According to the Dietary Guidelines for Americans, 2010, poor diet and physical inactivity are the most important factors contributing to an epidemic of overweight and obesity affecting all segments of our society. The study further reports that even in the absence of overweight, poor diet and physical inactivity are associated with major causes of morbidity and mortality in the United States. And even with adequate resources, many Americans still consume less than optimal intake of certain nutrients. Because of these facts, it is imperative for the food industry to make changes in order to educate consumers and provide opportunities for them to make healthier food choices. Some leading grocery retailers and manufacturers across the country have collaborated and gotten on board to assist consumers in making healthier food choices. There are a number of nutritional rating systems that have been implemented on site in order to make reading food labels easier and with the hopes that shoppers will ultimately make healthier selections.
Scoring Programmes in Stores Now
“Great for You”: This was developed specifically for Walmart as an icon to help consumers identify fruits, vegetables, fiber-rich whole grains, low-fat dairy, nuts and seeds, and lean meats. It also helps identify foods that are lower in total trans and saturated fats, sodium and added sugars.
NuVal Nutritional Scoring System: An independent panel of nutrition and medical experts developed this system to help consumers determine the nutritional value of foods Scoring is based on weighing the good (protein, calcium, vitamins) with the not-sogood (sugar, sodium, cholesterol). Some retail chains that have implemented this system include Meijer, HyVee, and Market Street.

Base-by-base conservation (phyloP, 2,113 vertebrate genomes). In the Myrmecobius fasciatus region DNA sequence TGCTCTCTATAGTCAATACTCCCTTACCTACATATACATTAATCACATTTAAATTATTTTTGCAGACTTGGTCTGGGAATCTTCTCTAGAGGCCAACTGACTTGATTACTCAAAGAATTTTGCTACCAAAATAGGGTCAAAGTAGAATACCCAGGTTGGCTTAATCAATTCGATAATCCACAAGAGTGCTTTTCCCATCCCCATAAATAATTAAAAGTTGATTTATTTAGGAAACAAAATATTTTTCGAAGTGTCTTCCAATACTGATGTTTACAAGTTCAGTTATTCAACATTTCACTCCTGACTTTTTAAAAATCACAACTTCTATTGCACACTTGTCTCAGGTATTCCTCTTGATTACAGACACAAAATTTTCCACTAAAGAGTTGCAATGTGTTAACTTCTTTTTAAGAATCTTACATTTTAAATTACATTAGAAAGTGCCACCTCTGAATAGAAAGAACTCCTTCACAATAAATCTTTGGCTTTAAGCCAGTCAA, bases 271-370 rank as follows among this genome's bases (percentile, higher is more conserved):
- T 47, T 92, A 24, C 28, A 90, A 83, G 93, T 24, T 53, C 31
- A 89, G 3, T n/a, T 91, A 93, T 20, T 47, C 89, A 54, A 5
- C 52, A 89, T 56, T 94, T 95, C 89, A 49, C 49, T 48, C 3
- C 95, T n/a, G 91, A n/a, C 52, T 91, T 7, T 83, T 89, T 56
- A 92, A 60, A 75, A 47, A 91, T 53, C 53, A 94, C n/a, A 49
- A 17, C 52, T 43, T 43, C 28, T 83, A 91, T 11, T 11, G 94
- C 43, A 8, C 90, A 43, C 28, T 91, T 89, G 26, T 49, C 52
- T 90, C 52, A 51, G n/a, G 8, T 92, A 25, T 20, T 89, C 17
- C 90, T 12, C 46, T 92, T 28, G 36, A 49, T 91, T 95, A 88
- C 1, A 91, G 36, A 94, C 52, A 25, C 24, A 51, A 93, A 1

The Aggregate Nutrient Density Index (ANDI): Used by Whole Foods Market mostly for beans, grains, produce and nuts, scoring is based on how many nutrients a food provides per calorie.
Guiding Stars: This programme identifies nutritional value and assigns each item an appropriate number of stars, crediting foods that have more vitamins, minerals, dietary fiber, whole grains, and less fats, cholesterol, sugar and sodium. The Guiding Stars programme is currently found in the Hannaford grocery chain as well as the University of New Hampshire dining services.
SimpleNutrition: Developed for Safeway stores, this scoring system identifies foods that meet certain nutrition criteria by assessing products that include nutrient levels that may negatively impact health (total fat, saturated fat, cholesterol, sodium and sugars) and those levels that may provide health benefits (certain vitamins, minerals, protein and fi ber).
Recent research found that when items on grocery store shelves use labels with text and colour, it may assist in consumer comprehension of nutritional information as well as potentially prompt them to choose healthier items. In addition, studies have also found that reading the labels on food products is linked to obesity prevention. However, additional research is still necessary to assess the tangible effects shelf labeling has on consumers’ shopping and eating behaviours.
While nutritional labeling on grocery store shelves has the potential to positively impact consumers’ food choices and ultimately improve their nutrient consumption, it can be confusing given the lack of continuity. It may benefit the food industry to develop a single, national approach in order to prevent shoppers from getting confused from using a variety of different programmes. One comprehensive programme would allow retailers to connect with shoppers as a group, and while the competitive advantage of having a programme would be minimized, the strong social implication and positive public relations for the grocery industry would be invaluable.
In the meantime, consumers need to be taught about the programmes currently implemented in their local grocery stores in order to make meaningful and more knowledgeable food selections. An educated and healthy shopper is a valuable one.